Disclaimer: I am neither a PETA enthusiast nor a Ted Nugent drone. I eat meat, and have done so all my life. I have been to a slaughterhouse and seen how cows are euthanized. And let me tell you, I’d prefer death by a quick shot to the brain to living the life of an egg chicken. The recent discoveries linked with the salmonella outbreak have once again brought to the forefront the horrifying cruelty of people who view animals as only the bottom line. So goes the demise of a real hen house where chickens lay eggs, scratch dirt, peck at feed, walk around and cluck, and sleep in a comfy nest. We can’t produce a half a million eggs a day like that, now can we?
Without opening up a huge, protracted discussion on food ethics or government policy (because, as I am wont to say, harsh words are often spoken with no minds being changed), something must be done about the deplorable conditions surrounding egg production in this country. Why are these egg “farms” even allowed to exist? They should be closed down for the simple reason that it is unconscionable to put an animal in an eight-and-a-half by eleven-inch space and never allow it to move.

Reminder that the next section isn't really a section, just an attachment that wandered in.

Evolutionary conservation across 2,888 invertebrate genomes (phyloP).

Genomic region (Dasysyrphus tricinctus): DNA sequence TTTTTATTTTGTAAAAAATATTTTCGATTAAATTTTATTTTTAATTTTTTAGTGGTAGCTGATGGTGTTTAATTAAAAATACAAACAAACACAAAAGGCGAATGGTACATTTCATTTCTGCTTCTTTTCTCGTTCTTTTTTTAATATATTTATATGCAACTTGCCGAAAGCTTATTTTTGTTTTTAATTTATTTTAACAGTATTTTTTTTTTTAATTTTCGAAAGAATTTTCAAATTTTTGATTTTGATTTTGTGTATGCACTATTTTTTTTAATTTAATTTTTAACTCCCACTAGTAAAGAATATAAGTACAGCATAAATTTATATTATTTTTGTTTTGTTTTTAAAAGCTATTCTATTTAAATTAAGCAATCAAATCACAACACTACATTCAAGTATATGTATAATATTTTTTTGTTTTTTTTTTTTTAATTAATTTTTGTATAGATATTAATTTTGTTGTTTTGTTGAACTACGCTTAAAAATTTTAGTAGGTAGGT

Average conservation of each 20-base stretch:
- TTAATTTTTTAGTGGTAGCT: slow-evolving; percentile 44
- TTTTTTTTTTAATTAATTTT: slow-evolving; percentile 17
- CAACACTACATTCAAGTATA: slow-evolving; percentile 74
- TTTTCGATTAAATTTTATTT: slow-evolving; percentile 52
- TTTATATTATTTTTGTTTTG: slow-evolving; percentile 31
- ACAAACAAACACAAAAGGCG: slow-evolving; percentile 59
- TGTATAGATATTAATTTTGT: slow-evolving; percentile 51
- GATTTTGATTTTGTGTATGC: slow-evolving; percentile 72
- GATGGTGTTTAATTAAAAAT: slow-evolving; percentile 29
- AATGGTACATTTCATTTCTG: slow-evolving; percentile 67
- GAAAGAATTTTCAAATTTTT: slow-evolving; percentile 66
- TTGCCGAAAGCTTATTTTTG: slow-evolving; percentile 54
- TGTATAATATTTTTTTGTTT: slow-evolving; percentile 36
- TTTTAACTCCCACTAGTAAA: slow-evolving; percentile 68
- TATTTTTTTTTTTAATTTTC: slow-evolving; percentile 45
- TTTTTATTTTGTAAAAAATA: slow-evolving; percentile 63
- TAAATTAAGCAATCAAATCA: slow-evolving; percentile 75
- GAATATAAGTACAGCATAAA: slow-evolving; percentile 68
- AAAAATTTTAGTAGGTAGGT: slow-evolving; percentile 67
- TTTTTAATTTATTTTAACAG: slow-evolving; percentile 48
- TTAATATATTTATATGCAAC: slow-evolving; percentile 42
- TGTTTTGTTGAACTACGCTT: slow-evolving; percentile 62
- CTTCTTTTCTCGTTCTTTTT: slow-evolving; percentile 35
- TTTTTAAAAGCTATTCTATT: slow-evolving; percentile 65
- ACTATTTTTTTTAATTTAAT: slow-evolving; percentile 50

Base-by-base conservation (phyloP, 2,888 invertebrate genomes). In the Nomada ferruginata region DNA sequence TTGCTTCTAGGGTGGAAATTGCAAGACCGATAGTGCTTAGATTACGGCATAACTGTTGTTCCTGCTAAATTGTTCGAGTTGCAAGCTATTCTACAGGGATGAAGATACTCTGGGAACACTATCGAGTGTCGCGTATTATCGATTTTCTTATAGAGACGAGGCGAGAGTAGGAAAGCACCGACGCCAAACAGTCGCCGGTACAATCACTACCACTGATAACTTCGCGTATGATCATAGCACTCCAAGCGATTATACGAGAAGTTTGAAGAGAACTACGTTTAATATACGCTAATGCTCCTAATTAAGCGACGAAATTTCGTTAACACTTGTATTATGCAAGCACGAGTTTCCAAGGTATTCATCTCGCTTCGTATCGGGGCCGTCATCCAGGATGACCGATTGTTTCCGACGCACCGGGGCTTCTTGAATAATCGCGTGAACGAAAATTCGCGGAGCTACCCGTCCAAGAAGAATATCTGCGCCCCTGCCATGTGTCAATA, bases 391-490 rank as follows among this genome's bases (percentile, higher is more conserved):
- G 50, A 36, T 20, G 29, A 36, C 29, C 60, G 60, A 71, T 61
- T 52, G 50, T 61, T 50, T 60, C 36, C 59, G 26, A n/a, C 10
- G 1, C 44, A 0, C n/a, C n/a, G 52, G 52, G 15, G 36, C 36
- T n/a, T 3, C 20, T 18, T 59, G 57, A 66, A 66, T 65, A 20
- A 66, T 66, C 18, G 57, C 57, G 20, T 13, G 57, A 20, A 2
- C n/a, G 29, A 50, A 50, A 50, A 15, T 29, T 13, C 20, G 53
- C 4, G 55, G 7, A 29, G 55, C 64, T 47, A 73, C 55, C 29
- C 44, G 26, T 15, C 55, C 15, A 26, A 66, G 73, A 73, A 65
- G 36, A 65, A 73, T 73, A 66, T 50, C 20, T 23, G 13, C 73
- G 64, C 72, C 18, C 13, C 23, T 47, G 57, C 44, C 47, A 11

If someone did this to a dog or cat, he would be fined and perhaps jailed. But the torture of these poor hens is allowed to go on with impunity. (I won’t provide links to the hidden-camera revelations — it’s too sickening.) Makes about as much sense as television commercials showing almost-naked women in Victoria’s Secret commercials, but never showing a single person take a drink in a beer ad. Ridiculous and stupid.
It’s likely useless to argue the point, and I know there are thousands of atrocities (against animals AND humans) being perpetrated every day. Choose your cause, and there’ll be evidence to support you. I’m just zeroing in on this particular travesty this day. It’s a shameful testimony to the greed for which our country and its industries are becoming infamous. Blah.
Fink, having fruit and yogurt for breakfast